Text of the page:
Conventional halftones, often referred to as AM screens (amplitude modulated), distribute ink over a grid of dots that increase in size for darker tones. Throughout the tone scale, the frequency of dots remains the same, but the size or amplitude increases. The ink and water requirements vary greatly throughout the tonal range, causing a basic lithographic instability for which there are no on press controls. (more…)
Halftone screen angles With the exception of FM (stochastic screening), all screens consist of dots arranged in a regular pattern or matrix. The vertical and horizontal distance between successive dot centers is constant and is a function of the screen frequency. (more…)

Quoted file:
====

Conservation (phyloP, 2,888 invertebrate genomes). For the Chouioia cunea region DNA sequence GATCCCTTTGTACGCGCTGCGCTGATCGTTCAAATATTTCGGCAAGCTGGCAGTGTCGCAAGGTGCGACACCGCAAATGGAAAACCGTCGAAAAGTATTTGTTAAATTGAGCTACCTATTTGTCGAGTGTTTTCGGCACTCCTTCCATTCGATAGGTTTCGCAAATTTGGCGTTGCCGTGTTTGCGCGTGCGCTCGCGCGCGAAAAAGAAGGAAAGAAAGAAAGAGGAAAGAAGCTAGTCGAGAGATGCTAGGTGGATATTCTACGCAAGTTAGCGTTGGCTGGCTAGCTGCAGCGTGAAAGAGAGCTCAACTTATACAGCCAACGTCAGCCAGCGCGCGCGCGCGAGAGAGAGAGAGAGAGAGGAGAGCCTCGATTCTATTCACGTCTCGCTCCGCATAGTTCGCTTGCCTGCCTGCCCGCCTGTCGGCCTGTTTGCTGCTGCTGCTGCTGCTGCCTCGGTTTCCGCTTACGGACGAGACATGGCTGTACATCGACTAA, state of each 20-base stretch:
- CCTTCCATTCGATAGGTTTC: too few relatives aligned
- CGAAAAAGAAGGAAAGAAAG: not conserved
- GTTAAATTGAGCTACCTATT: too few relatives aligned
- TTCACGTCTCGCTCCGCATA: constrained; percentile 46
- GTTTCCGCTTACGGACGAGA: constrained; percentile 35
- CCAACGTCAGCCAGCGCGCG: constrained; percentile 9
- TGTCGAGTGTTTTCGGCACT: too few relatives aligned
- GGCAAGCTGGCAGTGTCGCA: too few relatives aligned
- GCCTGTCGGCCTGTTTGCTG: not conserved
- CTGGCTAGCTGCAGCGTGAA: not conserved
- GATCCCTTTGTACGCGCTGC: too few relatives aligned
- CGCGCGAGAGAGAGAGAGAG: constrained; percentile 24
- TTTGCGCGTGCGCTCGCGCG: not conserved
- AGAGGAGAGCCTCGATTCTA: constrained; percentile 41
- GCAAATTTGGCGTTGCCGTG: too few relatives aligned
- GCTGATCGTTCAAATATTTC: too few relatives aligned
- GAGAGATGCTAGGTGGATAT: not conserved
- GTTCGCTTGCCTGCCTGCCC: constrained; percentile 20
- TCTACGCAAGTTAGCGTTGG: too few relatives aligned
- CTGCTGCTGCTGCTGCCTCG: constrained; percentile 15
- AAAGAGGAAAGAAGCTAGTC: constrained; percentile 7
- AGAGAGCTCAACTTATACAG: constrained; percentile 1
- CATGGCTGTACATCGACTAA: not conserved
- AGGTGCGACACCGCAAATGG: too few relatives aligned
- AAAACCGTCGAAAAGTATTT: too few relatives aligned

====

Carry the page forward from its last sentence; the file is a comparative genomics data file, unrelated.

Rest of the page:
TheVectorLab was born in 2008 out of the philosophy that it’s important to spend LESS time in an office sitting at a computer… and MORE time hanging out with family, friends, and being outside in nature. If you have the right tools to help you work more efficiently, then you can put that extra energy and focus towards things that really matter. (more…)
If a POD printer asks you to submit 300dpi grayscale images from which they can make halftones, it does not mean that output is going to be 300dpi, or that the 256 shades of gray you see in each pixel of your computer screen are going to show up in the output. In fact, there are no shades of gray in the interior of a book; gray is simulated with black dots of different sizes. (more…)
Title says it all.